But of course this interpretation does not fit with the rest of the NT which consistently affirms the full divinity of Jesus – what someone called ‘Undiminished Deity dwelling in humanity’.

Let’s remind ourselves of just 3 go-to passages:

  • In John 1.1 & 14, written by the beloved disciple. He wrote: ‘In the beginning’ – i.e. before the creation of the world – ‘was the Word, and the Word was with God and the Word was [This same undiminished] Word, became flesh and made his dwelling among us.’
  • John’s testimony is powerful, but in John 10.30 Jesus speaks about it himself. He says ‘I and my Father are one’ – he doesn’t say were One, or will be One, he says we are And the Jews understood what he was claiming because we read that as soon as he said this they tried to stone him for blasphemy;
  • And, as I mentioned last week, in his letter to the Colossians, Paul is unambiguous: ‘In Christ all (that is 100% of) the fullness of the Deity lives in bodily (that is 100% human) form.’ (2.9)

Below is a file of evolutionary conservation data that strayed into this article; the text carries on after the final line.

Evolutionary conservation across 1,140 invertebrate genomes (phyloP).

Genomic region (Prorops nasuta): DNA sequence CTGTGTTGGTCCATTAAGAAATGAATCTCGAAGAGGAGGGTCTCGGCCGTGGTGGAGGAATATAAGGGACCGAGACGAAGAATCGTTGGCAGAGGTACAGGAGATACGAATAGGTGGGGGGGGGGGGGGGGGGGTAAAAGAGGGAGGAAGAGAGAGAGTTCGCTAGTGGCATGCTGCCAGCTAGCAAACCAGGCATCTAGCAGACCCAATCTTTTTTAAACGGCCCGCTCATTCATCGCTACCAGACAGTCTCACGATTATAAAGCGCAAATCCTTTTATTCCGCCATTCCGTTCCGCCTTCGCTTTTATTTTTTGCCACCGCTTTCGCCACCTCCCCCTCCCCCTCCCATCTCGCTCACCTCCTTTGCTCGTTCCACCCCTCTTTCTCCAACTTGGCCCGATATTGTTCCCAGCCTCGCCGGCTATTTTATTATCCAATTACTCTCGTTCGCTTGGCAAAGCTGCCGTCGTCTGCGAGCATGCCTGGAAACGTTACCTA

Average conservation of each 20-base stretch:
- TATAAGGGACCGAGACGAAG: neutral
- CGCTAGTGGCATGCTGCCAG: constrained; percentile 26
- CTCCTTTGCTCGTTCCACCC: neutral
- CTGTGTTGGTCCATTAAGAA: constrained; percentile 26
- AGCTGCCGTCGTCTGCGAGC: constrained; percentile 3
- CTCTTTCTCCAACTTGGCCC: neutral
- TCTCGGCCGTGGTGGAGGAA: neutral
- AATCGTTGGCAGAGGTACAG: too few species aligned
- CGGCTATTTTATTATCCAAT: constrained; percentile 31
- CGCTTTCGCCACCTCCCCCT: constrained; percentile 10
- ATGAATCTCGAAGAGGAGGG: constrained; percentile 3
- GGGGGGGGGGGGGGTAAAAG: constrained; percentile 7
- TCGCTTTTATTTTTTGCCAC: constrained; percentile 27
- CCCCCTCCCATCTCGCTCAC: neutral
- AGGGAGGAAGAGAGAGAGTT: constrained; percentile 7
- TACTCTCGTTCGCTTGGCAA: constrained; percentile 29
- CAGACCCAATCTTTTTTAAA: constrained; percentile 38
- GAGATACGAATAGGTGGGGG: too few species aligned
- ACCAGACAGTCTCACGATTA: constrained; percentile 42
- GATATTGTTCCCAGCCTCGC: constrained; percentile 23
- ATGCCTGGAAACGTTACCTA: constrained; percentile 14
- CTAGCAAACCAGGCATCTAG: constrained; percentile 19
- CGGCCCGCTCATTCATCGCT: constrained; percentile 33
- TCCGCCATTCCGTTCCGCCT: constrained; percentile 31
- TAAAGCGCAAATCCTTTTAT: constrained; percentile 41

Paul did not say Jesus emptied himself of Deity. The Message translates: ‘When the time came he ….’

We can identify at least two things he set aside:

(i) He gave up his riches:

In 2 Cor 8.9 Paul writes, ‘Though he was rich’ – the Bible says the heavens and the earth and everything in them and on them belonged to him; and he possessed all power, authority, sovereignty, glory, honour, and majesty; he was rich – ‘yet for our sakes he became poor’ – he gave it all up and took on himself human frailty, vulnerability, limitation, suffering and ultimately death on a cross.

Descent by Lucy Shaw

Down he came from up, and in from out, and here from there.
A long leap,
an incandescent fall